French Market Grille, a charming sister restaurant to downtown San Diego's Hexagone, celebrates the rich culinary heritage of France with an elegant spread of braised meats, local market vegetables, Mediterranean seafood, and tasty French and Californian wines. The impressive bill of fare treats guests to bistro lunches of salad niçoise and eggplant sandwiches, dinners of roasted rack of lamb and coq au vin, and desserts of crème brulée and apple tarte tatin. It also delights with its bouillabaisse—a fish stew that the San Diego Union Tribune once called “too perfect to pass up.”
Guests sip Beaujolais amid the flowers and sunshine of the brick-walled patio or curl up to the interior's crackling fireplace for a romantic dinner date or even more romantic business lunch.
The WineSellar and Brasserie brings together a bold bistro bill of fare to accompany its versatile vino cellar. Atop white tablecloths, artfully arranged plates of contemporary French lunch and dinner offerings rest, ready for oral adoption. Patrons may initiate noshing with the WineSellar's tuna tartare coupled with avocado, dijon-mustard-seed quenelle, and a mascarpone chantilly ($15) or by sipping on the red creole stew, which features Dr. Seuss's notorious red fish grilled and spending its retirement in a tomato-fennel broth ($9 for a bowl). The WineSellar's lunch menu intermixes sea and surf selections, showcasing the likes of steelhead salmon, compounded with bok choy, water chestnuts, and sweet peppers ($30 for dinner, $24 for lunch), and certified Angus beef short ribs ($30 for dinner, $19 for lunch).
Though it’s firmly planted in San Diego soil, Gourmet on 5th mimics the epicurean traiteur shops that pepper European roadsides. The store empowers its visitors to eat healthy, and at the same time helps them do so without having to dawdle over a hot stove or buy out a local vegetable farm. Brimming with French influence, Gourmet on 5th’s blackboard menu changes seasonally. It features full meals, including lamb shanks, duck confit, and coq au vin. But the store also has nutritious bites for on-the-move munchers, such as crepes and signature sandwiches, along with energizing drinks, such as espresso concoctions and exotic teas.
Hexagone takes its name from France's distinctive six-sided shape, celebrating its equally distinctive cuisine with a menu that seamlessly blends treasured traditions with contemporary influences. Diners dig their forks into tender beef bourguignon and sirloin, Muscovy duck, and seabass draped in rich bearnaise sauce and vegetable ragout. Appetizers and bistro lunches whet palates with morsels of mushroom ravioli, salad nicoise, escargot, and mussels mariniere elegantly plated with leafy garnish.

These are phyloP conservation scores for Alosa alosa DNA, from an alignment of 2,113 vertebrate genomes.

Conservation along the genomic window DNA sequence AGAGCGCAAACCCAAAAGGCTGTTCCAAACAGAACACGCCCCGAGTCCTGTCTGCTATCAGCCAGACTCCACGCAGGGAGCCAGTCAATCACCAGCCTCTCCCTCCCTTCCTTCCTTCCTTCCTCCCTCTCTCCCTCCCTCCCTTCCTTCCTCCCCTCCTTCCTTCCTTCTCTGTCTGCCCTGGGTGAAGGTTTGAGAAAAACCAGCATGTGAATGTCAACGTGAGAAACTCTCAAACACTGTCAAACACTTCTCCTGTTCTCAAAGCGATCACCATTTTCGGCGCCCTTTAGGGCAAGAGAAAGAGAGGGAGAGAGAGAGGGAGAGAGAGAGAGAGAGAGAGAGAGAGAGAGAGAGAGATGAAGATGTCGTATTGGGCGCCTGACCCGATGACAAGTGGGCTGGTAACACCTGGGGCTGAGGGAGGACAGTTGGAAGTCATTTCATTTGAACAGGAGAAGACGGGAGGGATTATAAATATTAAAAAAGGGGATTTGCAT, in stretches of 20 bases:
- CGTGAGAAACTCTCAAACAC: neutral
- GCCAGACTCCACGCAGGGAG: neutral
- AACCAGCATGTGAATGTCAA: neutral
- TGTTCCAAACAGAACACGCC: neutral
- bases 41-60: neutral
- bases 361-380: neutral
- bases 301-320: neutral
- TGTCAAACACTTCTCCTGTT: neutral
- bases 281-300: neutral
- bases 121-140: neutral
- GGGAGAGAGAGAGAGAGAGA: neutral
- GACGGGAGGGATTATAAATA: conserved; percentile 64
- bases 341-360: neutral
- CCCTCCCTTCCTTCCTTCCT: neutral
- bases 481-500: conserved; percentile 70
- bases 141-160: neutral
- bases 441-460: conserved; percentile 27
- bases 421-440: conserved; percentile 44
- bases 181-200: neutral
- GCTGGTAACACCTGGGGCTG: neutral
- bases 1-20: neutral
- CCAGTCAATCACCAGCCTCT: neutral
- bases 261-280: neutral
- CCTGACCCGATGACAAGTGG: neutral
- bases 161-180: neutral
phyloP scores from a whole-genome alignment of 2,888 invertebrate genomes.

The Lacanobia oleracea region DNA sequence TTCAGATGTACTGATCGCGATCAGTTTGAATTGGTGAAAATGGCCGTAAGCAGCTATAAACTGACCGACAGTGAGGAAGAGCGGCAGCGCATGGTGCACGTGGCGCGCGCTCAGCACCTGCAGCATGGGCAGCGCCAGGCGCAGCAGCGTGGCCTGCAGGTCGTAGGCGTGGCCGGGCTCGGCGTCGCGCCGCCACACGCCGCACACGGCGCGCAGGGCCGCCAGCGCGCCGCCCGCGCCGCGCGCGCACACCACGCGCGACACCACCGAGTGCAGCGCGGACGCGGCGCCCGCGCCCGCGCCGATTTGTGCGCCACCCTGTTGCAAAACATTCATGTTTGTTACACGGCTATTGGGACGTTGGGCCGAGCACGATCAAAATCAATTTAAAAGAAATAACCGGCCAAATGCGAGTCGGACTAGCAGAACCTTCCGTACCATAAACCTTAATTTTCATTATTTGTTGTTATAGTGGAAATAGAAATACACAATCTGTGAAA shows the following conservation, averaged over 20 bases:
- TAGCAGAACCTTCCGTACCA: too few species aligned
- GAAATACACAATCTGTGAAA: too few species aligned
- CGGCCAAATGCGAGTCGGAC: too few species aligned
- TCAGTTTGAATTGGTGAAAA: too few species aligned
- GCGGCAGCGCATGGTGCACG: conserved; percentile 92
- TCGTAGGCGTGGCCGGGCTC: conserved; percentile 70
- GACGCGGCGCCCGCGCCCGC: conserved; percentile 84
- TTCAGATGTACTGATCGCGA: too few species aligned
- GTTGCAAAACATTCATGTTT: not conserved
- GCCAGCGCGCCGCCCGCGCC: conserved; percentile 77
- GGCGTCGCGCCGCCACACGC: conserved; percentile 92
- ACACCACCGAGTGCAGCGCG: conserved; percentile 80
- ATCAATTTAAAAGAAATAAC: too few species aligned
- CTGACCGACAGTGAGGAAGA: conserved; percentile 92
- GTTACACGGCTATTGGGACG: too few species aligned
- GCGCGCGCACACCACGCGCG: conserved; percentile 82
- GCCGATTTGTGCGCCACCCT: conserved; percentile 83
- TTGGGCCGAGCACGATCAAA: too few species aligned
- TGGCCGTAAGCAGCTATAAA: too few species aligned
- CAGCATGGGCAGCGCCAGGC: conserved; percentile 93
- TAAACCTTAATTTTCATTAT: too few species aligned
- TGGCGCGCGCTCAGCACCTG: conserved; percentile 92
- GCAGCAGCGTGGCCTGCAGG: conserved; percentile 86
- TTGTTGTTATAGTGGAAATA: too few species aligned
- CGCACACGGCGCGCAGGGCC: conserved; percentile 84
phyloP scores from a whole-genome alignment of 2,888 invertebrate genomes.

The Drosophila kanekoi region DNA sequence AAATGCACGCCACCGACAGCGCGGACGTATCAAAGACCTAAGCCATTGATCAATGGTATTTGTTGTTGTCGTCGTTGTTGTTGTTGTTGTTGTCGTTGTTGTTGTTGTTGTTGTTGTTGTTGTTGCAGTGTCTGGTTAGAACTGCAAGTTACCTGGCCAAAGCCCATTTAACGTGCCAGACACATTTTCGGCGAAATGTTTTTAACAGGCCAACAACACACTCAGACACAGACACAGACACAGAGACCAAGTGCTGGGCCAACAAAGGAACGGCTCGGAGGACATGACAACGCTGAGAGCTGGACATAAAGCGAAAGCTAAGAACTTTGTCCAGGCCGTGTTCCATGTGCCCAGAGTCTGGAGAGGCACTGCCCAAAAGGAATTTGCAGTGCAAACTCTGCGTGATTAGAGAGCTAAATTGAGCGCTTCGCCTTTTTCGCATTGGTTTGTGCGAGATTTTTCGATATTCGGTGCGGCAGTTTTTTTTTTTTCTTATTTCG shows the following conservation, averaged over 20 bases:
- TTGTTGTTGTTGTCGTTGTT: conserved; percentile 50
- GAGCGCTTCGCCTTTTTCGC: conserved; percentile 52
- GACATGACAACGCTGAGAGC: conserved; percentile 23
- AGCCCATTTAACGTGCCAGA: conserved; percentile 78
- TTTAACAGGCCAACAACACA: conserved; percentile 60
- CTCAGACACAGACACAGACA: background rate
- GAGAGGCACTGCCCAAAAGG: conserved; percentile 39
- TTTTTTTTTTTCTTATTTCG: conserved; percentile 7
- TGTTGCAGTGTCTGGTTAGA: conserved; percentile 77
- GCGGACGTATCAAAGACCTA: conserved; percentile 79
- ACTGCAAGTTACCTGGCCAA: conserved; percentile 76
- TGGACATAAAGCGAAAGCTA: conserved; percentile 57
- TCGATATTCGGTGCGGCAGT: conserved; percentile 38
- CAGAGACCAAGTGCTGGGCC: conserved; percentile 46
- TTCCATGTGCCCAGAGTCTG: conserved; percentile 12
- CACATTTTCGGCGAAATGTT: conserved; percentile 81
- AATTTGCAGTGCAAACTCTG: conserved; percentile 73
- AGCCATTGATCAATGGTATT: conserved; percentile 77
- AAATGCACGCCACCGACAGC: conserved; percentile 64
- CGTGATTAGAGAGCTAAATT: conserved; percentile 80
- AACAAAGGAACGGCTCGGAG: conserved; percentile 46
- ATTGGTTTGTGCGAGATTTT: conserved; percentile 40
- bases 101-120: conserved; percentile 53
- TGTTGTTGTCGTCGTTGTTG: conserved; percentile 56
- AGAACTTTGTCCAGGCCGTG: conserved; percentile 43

Fine French and Californian wines pair with any meal. The décor cultivates a refined atmosphere, with its linen-clad tables, sheer, flowing drapes that allow sunlight to filter through, and walls clad in French black-light posters.
Whether diners are hungry for lunch or craving some sweets, La Crepe Fraiche is ready to make them happy. The cafe's crepes come in two varieties: savory (ham and cheese, apple sausage) and sweet (chocolate ganache, strawberries and whipped cream). The bakery also makes a mean cupcake in flavors such as mocha and oreo. As if all that weren't enough of a treat, they even serve organic frozen yogurt topped with house-made vanilla whipped cream.
Under the Southern French tutelage of head chef and owner Philippe Verpiand, risottos dance around seared duck, roasted fish, and veal on the menu. Inaugurate a gourmet dinner with savory pommes frites in truffle oil and Parmesan ($6) or seared duck foie gras with pineapple and red-bell-pepper chutney ($19). (Verpiand's foie gras, a cold variety made by poaching, won a prestigious cooking competition in 2005.) The San Diego Union-Tribune recommends Cavaillon's risotto ($21 for English peas, beech mushrooms, and asparagus; $26 for seared scallops, red beet, and pickled butternut squash), which is "quite rich, but then those amazing flavors entice you to take another taste." Other tastes include pan-roasted beef tenderloin in a red-wine demi-glace with crisp potatoes fondant ($29) and roasted Atlantic salmon served with peppers confit, gnocchi, and a broth of herbs ($22). Afterward, douse taste buds in decadent desserts, such as a $7 trio de crème brûlée.
Dobson's Bar and Restaurant is a hidden treasure in the heart of Downtown San Diego/Gaslamp Quarter.
For the last 26 years, this has been the hot spot for business lunches and frequented by many local and nationwide celebrities.